On your marks, get set and ... yi jel ajung!
"...the largest montane rainforest in West Africa can be found in Kom, and it is unique in the world and contains many endemic species..."
The Kom are one of the principal tribes of the North-West province of Cameroon, where traditional government institutions are very important. The capital, Laikom, is the seat of the ruler, the Fon, and his advisors, the Quifon, who continue to be the most respected leaders despite the imposition of a central Cameroonian government. Vincent Yuh II is the current Fon of Kom.
The Camerounese government recognizes to some degree the authority of the Fons and local chiefs subject to them. Viewed historically or developmentally, a tribe consists of a social formation existing before the development of, or outside of, states.
The Fon is a chieftain or king of a region of Cameroon.
Kom includes most of Boyo divison, including such towns as Fundong, Belo and Mbingo. The elaborate language and rich culture of Kom are very similar to neighbouring groups, collectively known as the Tikar.
The geography of Kom and the North-West province is extremely mountainous, comprising mostly of grassland and farmland, with a sadly declining amount of forest. Crater lakes, cliffs and waterfalls are quite common features of the region. Nevertheless the largest montane rainforest in West Africa can be found in Kom, and it is unique in the world and contains many endemic species.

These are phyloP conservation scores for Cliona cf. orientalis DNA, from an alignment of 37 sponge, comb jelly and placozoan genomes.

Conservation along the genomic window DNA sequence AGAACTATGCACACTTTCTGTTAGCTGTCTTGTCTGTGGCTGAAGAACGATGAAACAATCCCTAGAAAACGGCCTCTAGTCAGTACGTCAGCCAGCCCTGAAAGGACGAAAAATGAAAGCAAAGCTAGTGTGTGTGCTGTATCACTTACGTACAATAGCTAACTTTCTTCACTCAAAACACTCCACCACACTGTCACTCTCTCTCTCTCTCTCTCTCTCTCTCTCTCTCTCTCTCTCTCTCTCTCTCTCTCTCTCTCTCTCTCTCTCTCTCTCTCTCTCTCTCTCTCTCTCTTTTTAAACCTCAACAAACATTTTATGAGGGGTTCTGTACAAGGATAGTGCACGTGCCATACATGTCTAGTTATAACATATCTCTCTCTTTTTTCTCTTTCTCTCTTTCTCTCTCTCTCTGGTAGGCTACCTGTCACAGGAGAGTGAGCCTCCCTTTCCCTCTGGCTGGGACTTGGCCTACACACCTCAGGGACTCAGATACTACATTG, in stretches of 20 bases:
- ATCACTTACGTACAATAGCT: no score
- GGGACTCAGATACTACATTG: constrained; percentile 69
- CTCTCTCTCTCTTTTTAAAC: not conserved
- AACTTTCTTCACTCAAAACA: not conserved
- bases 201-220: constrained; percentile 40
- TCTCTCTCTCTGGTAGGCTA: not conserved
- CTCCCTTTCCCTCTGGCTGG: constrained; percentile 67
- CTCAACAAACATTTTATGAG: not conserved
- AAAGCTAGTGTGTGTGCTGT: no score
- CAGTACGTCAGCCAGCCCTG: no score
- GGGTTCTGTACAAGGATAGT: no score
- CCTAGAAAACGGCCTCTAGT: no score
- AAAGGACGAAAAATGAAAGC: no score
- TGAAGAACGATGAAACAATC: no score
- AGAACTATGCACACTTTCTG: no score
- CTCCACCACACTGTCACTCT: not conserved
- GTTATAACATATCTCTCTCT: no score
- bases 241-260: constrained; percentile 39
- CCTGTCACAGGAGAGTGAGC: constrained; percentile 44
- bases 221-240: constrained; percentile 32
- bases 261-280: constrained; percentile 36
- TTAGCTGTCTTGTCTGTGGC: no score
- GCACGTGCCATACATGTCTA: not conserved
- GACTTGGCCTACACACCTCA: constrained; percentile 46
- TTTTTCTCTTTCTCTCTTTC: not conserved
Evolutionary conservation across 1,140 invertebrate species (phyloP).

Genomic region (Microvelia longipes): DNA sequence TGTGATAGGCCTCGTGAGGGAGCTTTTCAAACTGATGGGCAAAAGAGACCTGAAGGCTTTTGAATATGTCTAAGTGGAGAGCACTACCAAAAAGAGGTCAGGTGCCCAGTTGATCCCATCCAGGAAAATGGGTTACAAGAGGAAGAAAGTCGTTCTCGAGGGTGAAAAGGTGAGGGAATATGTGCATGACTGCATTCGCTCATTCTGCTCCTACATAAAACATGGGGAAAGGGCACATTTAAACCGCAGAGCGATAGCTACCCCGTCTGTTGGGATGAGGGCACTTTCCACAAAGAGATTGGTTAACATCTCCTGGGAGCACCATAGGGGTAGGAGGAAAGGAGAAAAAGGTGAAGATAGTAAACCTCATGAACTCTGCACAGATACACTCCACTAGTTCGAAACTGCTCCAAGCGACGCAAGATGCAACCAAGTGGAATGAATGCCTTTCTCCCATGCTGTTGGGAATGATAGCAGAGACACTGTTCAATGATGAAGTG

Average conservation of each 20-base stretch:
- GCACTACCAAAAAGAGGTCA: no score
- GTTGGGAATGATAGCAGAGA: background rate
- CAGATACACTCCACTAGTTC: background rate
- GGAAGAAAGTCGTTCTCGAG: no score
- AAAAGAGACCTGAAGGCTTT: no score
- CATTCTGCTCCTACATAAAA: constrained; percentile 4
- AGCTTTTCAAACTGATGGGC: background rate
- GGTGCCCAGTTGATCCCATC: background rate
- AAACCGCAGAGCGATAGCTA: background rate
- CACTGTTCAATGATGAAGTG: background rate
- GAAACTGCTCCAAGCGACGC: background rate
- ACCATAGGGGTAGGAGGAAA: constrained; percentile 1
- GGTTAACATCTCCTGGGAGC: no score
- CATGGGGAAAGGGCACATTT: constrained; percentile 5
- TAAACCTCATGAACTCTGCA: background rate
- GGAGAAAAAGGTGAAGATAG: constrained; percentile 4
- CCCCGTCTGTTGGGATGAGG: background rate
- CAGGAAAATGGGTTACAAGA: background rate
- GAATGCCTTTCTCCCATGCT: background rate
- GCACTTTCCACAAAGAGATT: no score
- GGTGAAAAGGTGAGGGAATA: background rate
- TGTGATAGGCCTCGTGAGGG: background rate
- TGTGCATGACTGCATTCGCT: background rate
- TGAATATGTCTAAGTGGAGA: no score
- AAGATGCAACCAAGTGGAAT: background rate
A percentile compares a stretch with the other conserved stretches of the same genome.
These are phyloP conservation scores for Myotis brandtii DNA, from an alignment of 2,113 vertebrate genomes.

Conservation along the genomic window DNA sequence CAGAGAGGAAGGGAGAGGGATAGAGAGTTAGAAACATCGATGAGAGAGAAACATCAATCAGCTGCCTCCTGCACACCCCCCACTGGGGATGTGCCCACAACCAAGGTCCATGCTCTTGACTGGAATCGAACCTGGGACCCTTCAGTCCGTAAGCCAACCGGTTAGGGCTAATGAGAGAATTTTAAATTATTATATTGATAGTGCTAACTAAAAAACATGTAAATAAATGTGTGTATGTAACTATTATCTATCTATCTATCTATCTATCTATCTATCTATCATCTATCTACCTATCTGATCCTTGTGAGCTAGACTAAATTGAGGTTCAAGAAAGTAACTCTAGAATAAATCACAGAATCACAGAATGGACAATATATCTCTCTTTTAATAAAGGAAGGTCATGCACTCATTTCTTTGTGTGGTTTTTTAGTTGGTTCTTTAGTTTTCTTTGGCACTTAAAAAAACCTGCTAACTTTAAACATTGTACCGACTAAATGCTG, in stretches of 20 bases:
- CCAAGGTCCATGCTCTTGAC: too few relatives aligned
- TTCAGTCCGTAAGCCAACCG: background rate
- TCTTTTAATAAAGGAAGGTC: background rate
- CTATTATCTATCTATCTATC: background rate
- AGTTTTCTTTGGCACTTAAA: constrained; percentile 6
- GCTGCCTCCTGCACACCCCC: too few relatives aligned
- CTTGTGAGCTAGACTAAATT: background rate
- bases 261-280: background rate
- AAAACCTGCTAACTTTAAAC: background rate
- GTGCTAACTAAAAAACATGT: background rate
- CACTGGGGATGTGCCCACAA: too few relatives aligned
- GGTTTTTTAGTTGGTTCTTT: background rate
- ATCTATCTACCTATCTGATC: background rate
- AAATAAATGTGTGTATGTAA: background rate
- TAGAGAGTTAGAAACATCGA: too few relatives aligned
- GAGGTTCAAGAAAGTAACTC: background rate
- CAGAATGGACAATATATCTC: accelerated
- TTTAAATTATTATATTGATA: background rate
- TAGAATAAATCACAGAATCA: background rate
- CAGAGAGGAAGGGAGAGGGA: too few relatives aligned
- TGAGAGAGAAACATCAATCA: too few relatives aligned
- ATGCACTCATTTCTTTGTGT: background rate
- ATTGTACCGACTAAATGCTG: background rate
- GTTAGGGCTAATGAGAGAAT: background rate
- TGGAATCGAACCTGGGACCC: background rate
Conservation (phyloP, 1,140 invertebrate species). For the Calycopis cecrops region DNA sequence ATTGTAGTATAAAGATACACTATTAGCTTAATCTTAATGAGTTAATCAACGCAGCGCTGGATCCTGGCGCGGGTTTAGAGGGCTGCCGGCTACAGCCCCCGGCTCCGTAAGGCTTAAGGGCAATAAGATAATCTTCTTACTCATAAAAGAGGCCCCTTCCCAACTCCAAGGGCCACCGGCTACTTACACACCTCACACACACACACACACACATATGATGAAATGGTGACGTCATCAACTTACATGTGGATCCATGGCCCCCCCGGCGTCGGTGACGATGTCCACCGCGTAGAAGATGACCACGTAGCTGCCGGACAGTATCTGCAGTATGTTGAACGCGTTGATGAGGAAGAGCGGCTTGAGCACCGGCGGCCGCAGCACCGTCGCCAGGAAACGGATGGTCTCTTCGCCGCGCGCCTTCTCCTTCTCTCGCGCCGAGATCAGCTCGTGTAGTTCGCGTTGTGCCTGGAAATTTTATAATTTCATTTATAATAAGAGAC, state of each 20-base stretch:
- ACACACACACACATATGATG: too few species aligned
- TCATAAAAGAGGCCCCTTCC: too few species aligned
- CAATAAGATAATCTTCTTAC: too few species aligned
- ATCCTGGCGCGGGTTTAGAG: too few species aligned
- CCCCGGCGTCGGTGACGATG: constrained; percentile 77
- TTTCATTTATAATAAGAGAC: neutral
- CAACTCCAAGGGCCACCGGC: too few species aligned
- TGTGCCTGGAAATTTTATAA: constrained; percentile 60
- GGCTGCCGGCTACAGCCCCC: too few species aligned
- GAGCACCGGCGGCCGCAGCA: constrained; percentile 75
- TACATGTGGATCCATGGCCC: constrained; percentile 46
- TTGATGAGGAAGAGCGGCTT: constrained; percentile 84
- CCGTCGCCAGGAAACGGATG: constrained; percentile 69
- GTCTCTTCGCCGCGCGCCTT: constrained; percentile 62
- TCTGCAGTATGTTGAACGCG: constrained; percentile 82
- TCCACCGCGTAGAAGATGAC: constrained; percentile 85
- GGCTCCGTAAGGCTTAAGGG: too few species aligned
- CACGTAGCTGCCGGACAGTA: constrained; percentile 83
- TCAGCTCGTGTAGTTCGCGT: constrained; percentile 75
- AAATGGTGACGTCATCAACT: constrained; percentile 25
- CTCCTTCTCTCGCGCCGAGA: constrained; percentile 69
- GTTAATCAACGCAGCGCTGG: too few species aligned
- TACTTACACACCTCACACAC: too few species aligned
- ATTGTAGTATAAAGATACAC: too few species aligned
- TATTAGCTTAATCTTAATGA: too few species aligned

Greetings to all my brothers and sisters from kom. I am learning a lot from your writings and it is painful that many do the have the chance to read what you are writing. After haven enjoyed lots of your writings I want to share the little I know about the formation of our days. In September 2001 when I left the seminary and was still waiting for a call I wrote I little booklet , "Understanding Kom Tradition for Better Evangelization". I am sharing with you what I wrote in this booklet. I hope it will be an eye opener to all of us.
When the Kom people left Babessi and were led by a python to where they are now, the land was not empty. No the land were the Mendankwe people, Nkwen people, Mujang people, Bum and the Babanki people. The first three groups did not want and trouble with the kom people, so walked out of the land in peace. The fon of Kom each year will have to pay tributes to the Fon of Bum and the fon of Babanki. After so many battles the fon of Kom whom many say was fon Yuh called conference at Laikom. He invited the fon of Bum and the Fon of Babanki for peace talks. The conference ground is call (itimekind). Both fons honored the invitation and came with their delegations.
On the first day of the meeting the delegates said that since it is the fon of Kom who called the meeting it is important that the first place be given to him to speak or to address the conference. The fon of Kom took a whole day to talk. We do not know how long the meeting was but the fact is that after he spoke the meeting was tabled for the next day. This first day of the conference became known as (ITUK KOM).
Page 6 of 8